Anyone who’s been pregnant remembers being up in the early hours, especially in those last few months, because the baby has decided that 2am is the time to use your uterus as a bouncy castle. I suspect most of us have spent that time googling, ‘Has she kicked enough?’, 'Do I want pethidine as pain relief?', 'Which vitamins have the highest levels of folic acid?', and whether you can eat that stilton you’ve been craving…
What’s been different for so many of us over the last year though (and from my first pregnancy with my son), is that on top of the usual worries and late-night googling sessions, we’ve also been up reading about the risks of COVID-19 to us and our babies. It’s been an incredibly uncertain and nerve-wracking time for everyone, but when you have the livelihood of your baby to consider as well as your own, I cannot begin to explain how terrifying that can be.
That is why the COVID-19 vaccine has been seen by most as a beacon of hope – it takes away some of that uncertainty and offers us a real chance to get back to a type of normality, whilst ultimately saving lives, including those of pregnant women and their babies.
I gave birth in January, during lockdown. I’m breastfeeding now, and when I was offered the COVID-19 vaccine I didn’t hesitate. But I know so many mums are nervous about it, and that is totally understandable.
Pregnancy is frankly terrifying – yes it’s wonderful – but your body goes through hell, and there isn’t a second of the day when you’re not doing everything you can to make sure this little life inside you is protected from every possible harm. You make sure you’re not eating anything risky, you take vitamins and dreadful-tasting oil capsules every day, and you are poked and prodded (to be polite about it) despite feeling often utterly dreadful for months. Your sole focus is your baby’s safety.
And now because of this awful virus, you’re being asked to take something that doesn’t have the decades of data and research behind its impact on pregnancies that so many other vaccines and medications do – it is then, no wonder, that many pregnant women are hesitant about this life-saving vaccine.
It is because of this that the government has backed a new Preg-CoV study with £7.5 million of funding. The study, which is being led by St George’s, will provide vital clinical trial data on the immune response to vaccination at different dose intervals, and will be the country’s largest clinical trial of the vaccine in pregnant women.
This is an incredibly important piece of work, as I believe pregnant women deserve as much information as possible to be comfortable with the decisions that they make. I hope that this research will help to gain the confidence of pregnant women that the recommendation of vaccination is based on evidence that is clear-cut and robust.
And whilst, quite rightly, we ask questions about the vaccine, in the meantime research shows that pregnant women are more likely to become seriously ill from COVID-19, and 98% of those in hospital due to COVID-19 are unvaccinated.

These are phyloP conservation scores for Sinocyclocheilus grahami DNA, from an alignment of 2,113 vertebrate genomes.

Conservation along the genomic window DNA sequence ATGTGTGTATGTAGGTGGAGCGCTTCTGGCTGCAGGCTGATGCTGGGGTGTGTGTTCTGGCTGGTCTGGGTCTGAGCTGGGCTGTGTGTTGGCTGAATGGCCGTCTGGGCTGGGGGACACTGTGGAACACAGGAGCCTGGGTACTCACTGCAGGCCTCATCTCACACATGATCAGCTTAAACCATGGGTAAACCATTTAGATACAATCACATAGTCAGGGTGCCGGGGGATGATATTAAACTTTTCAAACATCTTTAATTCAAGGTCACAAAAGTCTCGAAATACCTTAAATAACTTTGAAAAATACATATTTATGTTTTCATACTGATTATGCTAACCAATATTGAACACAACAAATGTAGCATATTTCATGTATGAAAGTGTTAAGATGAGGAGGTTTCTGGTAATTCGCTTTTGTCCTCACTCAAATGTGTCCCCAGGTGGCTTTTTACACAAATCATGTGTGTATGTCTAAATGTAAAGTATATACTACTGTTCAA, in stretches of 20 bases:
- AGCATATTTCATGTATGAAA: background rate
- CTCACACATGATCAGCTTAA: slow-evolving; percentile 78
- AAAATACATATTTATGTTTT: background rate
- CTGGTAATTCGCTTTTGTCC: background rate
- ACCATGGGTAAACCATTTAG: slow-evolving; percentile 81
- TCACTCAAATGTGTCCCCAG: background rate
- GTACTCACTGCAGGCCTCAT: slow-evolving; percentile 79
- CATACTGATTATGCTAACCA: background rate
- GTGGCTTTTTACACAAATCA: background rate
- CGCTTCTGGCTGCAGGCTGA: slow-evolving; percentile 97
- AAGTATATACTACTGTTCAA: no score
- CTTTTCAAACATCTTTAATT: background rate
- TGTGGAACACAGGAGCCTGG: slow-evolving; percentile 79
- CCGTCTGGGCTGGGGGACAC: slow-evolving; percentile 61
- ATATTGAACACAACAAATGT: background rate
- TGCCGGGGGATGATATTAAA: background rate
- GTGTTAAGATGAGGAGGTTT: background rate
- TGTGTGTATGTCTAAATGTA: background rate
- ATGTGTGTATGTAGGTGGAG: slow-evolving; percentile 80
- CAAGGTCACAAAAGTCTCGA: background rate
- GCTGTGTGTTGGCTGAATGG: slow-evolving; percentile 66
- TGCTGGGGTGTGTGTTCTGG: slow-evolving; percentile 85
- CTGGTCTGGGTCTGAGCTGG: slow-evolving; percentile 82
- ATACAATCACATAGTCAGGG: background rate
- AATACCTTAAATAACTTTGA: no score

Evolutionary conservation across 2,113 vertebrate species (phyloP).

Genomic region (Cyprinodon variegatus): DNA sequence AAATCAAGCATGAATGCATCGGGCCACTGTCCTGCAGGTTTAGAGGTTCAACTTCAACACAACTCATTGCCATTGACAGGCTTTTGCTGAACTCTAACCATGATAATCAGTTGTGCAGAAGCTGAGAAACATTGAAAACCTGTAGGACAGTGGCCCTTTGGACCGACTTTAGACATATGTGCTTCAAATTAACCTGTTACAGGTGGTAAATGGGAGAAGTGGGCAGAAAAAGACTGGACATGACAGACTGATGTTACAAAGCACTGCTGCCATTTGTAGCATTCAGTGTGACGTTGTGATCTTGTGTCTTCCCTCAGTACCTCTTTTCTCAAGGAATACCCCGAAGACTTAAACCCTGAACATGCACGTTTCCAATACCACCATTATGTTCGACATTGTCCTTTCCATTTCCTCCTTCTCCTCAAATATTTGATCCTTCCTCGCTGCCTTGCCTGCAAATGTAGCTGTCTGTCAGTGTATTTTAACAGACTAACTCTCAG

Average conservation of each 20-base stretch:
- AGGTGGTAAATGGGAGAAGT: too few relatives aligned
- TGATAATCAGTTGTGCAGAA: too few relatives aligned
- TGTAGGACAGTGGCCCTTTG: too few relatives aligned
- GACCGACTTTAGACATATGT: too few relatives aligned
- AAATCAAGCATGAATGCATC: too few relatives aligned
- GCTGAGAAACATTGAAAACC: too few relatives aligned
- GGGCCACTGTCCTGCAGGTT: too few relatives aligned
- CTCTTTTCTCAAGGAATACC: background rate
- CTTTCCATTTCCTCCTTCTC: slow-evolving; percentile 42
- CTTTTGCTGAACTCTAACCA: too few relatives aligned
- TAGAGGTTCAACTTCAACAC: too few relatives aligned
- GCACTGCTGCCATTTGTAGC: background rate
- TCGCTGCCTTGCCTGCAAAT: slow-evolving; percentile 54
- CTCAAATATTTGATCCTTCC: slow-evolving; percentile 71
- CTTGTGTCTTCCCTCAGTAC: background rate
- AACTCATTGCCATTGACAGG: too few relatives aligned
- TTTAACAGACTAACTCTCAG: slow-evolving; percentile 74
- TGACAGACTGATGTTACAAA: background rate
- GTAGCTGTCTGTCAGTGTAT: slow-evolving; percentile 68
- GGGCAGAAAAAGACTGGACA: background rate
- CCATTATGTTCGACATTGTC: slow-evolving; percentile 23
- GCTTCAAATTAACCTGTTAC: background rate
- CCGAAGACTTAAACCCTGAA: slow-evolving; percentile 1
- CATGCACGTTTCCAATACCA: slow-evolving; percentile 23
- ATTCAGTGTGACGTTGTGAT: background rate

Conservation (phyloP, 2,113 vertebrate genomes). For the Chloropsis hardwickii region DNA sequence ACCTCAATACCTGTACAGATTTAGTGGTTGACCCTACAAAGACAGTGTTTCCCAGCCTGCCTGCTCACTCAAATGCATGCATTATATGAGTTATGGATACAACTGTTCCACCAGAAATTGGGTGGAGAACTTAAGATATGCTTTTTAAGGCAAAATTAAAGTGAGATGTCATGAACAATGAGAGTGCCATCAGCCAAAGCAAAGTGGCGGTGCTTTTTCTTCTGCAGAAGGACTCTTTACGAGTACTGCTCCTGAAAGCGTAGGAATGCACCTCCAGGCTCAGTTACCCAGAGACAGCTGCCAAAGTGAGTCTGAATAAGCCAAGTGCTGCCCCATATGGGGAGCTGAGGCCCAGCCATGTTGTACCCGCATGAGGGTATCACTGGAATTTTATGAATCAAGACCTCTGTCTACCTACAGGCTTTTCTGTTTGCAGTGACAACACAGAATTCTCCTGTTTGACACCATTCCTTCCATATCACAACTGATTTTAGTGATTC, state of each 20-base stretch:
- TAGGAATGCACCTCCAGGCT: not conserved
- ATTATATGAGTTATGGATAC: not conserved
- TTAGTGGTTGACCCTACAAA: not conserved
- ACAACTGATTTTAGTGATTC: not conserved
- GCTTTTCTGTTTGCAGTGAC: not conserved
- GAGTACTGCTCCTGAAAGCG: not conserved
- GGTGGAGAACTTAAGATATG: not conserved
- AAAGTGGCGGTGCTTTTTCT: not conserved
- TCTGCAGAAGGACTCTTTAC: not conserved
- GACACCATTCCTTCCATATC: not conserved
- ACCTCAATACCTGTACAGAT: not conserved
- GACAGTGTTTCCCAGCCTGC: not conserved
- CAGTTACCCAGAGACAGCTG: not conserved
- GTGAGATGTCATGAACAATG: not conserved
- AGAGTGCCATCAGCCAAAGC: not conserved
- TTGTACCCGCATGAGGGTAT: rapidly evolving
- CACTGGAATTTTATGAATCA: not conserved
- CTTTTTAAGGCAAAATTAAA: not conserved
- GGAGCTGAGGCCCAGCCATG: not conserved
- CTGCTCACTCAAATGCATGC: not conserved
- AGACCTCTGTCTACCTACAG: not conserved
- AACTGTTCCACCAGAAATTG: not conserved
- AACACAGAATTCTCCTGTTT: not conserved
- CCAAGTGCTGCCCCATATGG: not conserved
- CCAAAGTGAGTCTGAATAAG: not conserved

In the third trimester, lung capacity is almost halved due to how much space our babies need. COVID-19 is a virus that attacks our respiratory systems – that’s why people are ending up on ventilators to help them breathe. And that’s happening to pregnant women too.
During pregnancy our immune system is weakened (so our bodies don’t reject our babies). COVID-19 preys upon our immune systems causing untold damage in ways we’re still learning. So not only is our lung capacity halved, but our immune system is by no means fighting fit.
It is the combination of significantly reduced lung capacity, a weakened immune system, and all the other pressures that being pregnant puts on our bodies that is leaving pregnant women in intensive care. On top of this we now understand the Delta variant is more of a threat to pregnant women than other variants. No, there are not hundreds of pregnant women dying of COVID-19 – but you do have an increased risk of severe reaction to the disease.
But we can stop this from happening – and it’s the vaccine that will keep pregnant women and our babies out of intensive care and off ventilators. Nearly 52,000 pregnant women in the UK have had at least one dose of the vaccine and of the women that have had two doses, not one has ended up in intensive care. Of the hundreds of thousands of mothers who’ve been vaccinated across the world (mainly with Pfizer) no safety concerns have been raised for baby or mum. There have been zero confirmed cases of blood clots in pregnant women.
But over 300 pregnant women in the UK who hadn’t been vaccinated have had to be admitted to hospital. I know anyone who is hesitant is focused solely on doing what is best for their baby, but the real danger is COVID-19. I know you can never have complete peace of mind, but all the available data tells us that the vaccine is the best way to keep us and our babies safe and out of intensive care.
Throughout the pandemic I have always fought for the rights of women, our partners and our babies. When NHS Trusts banned partners from scans, labour, miscarriages and other appointments, I fought against these cruel and unnecessary restrictions. I worked with the Prime Minister and former Health Secretary to get lateral flow tests prioritised for maternity units, and I raised with the medical experts time and time again the need to raise awareness of the risks of COVID-19 to pregnant women.
That is why I am pleased that the government has recognised this data gap and has pledged funding for the Preg-CoV study – giving pregnant women the information and protection they deserve by allowing them to be vaccinated with confidence really matters. Please, please get your COVID-19 vaccination.
This piece originally appeared on the Grazia website on 10th August 2021